Perhaps it was two lovers; one with a penchant for tuna. Rising passion had obliterated every rational thought as they’d raced back to his flat or hers.
Courting, that’s what Meg and I did by this very river. I’ll never forget how her glossy black hair cascaded down her back. The instinct to pull her to me and run my hands through the silky strands had been overwhelming. We laughed a lot back then. Held hands. Kissed. Loved.
I wiped away a tear and told myself not to be such a silly bastard.
Hearing shouting, I looked up to see a harassed mum dragging two kids, who in turn were visibly dragging their feet.
‘Why’s that man wearing his pyjamas?’ the boy asked.
‘Chief Inspector to you,’ I muttered.
‘Do come along!’ The woman tugged harder as she tried to move her children past me as quickly as possible.
‘He’s eating his tea,’ the boy said, pointing to the tuna.
‘Don’t point. It’s rude!’ The girl frowned at her younger brother, who in turn poked out his tongue.
As I watched the three figures disappearing round the corner, I drifted back to our lounge. Sam and Chloe were discussing how they were going to get the fairy on top of the tree.
I’d just got in from a long day at the station and was feeling weary. Seeing the lights twinkling on the tree, the cluster of baubles swinging on the lower branches and their excited faces, was the only tonic I needed.
‘I’ll help you,’ I said, as I swept them both up in my arms.
‘Daddyyyy!’ they yelled in unison.
‘Sshh,’ Chloe put her finger up to her mouth, ‘we have to be quiet; it’s a surprise for mum.’
Reaching up, I balanced the fairy on top of the tree. ‘There!’
‘Hurrah!’ Sam cheered, before dashing out of the lounge to find Meg.
‘Wait for me!’ Chloe raced after Sam towards the kitchen.
A dog barked behind me. I checked the tuna. Still in one piece; well, half of it. I eyed the dog, every muscle in his body tensed.
‘Just keep off the tuna,’ I warned.
‘Here boy! Come on!’ A tall man with a white beard whistled.
I did a double take: red jacket, red face, white bushy beard. No, it couldn’t be, could it? He was far too early. ‘You’ve forgotten your sleigh mate. Won’t get round many children without it.’
The pity which dripped from the man’s eyes burst the chuckle which was about to bubble its way from my lips and out into the world.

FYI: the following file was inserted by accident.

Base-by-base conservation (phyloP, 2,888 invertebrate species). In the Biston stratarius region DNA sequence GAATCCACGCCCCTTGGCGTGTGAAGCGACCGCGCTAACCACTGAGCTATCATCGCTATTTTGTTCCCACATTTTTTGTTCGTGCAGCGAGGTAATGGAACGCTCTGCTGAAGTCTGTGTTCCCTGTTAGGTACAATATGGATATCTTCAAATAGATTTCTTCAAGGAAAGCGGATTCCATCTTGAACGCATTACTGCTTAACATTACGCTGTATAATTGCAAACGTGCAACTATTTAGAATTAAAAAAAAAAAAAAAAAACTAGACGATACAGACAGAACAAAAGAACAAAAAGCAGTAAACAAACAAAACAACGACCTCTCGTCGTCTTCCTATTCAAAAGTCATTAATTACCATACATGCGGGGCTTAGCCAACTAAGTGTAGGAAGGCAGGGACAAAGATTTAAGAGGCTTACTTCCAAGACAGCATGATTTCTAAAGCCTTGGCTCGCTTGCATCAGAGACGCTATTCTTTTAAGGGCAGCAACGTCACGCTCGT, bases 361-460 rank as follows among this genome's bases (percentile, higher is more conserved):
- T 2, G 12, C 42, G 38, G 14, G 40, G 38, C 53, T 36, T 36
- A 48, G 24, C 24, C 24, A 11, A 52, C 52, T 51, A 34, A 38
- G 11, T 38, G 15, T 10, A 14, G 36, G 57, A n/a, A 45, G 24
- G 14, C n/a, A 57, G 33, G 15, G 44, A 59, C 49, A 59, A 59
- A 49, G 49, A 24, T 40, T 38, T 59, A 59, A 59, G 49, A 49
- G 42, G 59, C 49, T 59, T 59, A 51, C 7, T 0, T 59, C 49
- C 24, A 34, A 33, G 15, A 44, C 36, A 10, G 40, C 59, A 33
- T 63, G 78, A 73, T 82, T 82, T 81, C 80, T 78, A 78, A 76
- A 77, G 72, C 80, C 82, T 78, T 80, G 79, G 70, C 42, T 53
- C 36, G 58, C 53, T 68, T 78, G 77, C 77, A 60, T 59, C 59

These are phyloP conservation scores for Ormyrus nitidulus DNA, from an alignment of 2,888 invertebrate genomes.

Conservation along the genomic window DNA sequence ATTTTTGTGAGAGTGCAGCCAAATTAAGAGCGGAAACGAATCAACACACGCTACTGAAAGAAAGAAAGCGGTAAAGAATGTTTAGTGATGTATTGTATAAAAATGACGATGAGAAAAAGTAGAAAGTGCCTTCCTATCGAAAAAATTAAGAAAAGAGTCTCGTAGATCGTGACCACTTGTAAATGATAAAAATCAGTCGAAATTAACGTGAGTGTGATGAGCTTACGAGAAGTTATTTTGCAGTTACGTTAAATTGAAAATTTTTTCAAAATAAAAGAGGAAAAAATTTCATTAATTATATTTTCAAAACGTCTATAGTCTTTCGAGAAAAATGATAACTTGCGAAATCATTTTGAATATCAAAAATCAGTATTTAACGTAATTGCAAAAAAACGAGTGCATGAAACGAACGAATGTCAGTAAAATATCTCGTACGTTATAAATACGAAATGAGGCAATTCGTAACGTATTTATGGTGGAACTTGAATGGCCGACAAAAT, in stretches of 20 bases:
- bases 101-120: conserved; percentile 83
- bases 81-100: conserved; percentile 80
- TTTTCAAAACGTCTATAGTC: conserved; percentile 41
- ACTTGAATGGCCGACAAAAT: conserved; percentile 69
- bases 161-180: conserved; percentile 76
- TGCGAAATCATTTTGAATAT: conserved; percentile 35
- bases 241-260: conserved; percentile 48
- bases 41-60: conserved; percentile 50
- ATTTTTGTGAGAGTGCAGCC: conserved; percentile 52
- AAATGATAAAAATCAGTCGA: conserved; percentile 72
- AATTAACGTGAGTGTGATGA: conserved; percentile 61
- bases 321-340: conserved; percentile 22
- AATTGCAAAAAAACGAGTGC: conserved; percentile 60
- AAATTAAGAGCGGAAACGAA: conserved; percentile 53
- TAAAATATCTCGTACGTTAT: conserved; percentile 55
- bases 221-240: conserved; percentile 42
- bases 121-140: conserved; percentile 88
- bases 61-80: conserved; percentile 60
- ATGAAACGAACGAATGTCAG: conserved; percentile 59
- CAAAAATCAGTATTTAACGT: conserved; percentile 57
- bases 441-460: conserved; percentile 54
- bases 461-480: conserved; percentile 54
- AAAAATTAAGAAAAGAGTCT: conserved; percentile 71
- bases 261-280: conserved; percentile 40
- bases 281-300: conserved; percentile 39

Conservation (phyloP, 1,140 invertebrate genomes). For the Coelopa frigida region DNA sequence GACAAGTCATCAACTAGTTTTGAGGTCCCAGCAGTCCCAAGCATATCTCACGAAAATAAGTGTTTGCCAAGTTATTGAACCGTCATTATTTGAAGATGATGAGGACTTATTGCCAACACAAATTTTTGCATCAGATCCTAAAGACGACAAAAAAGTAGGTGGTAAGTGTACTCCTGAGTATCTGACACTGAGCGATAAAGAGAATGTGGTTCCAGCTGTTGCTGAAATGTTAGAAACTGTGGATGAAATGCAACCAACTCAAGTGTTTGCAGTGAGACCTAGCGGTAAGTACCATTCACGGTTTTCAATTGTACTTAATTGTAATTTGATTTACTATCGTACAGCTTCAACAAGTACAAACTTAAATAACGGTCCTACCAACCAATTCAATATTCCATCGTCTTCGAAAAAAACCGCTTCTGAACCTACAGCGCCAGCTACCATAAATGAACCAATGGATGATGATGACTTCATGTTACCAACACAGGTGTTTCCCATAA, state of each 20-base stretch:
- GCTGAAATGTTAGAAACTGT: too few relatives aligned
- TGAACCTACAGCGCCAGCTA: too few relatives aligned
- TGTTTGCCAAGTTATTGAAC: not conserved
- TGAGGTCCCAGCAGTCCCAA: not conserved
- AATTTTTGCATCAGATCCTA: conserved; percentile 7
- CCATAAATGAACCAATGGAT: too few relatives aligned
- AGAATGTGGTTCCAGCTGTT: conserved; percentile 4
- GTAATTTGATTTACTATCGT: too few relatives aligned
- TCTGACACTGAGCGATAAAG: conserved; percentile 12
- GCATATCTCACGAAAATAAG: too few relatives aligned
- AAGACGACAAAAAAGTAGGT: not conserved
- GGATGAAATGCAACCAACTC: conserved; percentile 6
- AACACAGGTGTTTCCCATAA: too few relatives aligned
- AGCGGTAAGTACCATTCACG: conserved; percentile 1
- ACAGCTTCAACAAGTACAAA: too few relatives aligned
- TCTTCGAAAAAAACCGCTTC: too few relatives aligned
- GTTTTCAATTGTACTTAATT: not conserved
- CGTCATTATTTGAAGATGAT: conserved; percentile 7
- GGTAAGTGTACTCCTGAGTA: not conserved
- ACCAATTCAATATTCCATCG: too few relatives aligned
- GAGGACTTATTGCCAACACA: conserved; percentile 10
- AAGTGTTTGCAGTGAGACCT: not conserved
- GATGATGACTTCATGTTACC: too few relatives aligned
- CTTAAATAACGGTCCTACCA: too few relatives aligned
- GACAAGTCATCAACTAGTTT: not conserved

I saw the man hesitating. He strode over to me, holding out a few coins in his hand.
‘I’ll have you know that I do not take bribes! Never have. Never will. I’m a clean copper.’ I brushed away his hand, scowling at him. He must be an imposter. No right-minded Santa Claus would stoop that low. Although, thinking about it, maybe it was worse than that. Maybe he had something to do with the tuna? I looked at him suspiciously.
The man returned the coins to the pocket of his trousers. He fixed his eyes on me, making me squirm. ‘Get yourself sorted out mate!’
Didn’t he know how hard I was trying? If only the force would take me back. That’s where I belonged. Always had.
Another whistle, one last bark and the black Labrador raced towards its owner before they made their way further along the towpath, without a backward glance.
I wrenched my eyes away from the bearded gentleman, and rude one at that, and turned my attention back to the tuna. Maybe it was an eccentric old lady who walked her cat on a lead. Very important that precious Fifi didn’t go hungry. I could just picture the Burmese lapping the tuna daintily off the fork.
Or a fisherman idling away the hours on the bank with his rod and his expectations. When he was halfway through his lunch, he hooked the fish he’d been dreaming of all those years. In his excitement, he threw his belongings into his bag; that is, all of them except the tuna and the fork, and headed back home to show off his catch.
So how long had the tuna been there? The rain last night would’ve filled the can with water. The tuna would’ve been soggy and floating. Must’ve been left sometime today, around lunchtime. I couldn’t imagine anyone eating tuna for breakfast, except perhaps, the cat.
Feeling in my coat pocket I pulled out a can: only this one wasn’t full of fish. I closed my eyes as the bubbles ran through my veins. I’d always drunk ginger beer, and it was thirsty work this surveillance.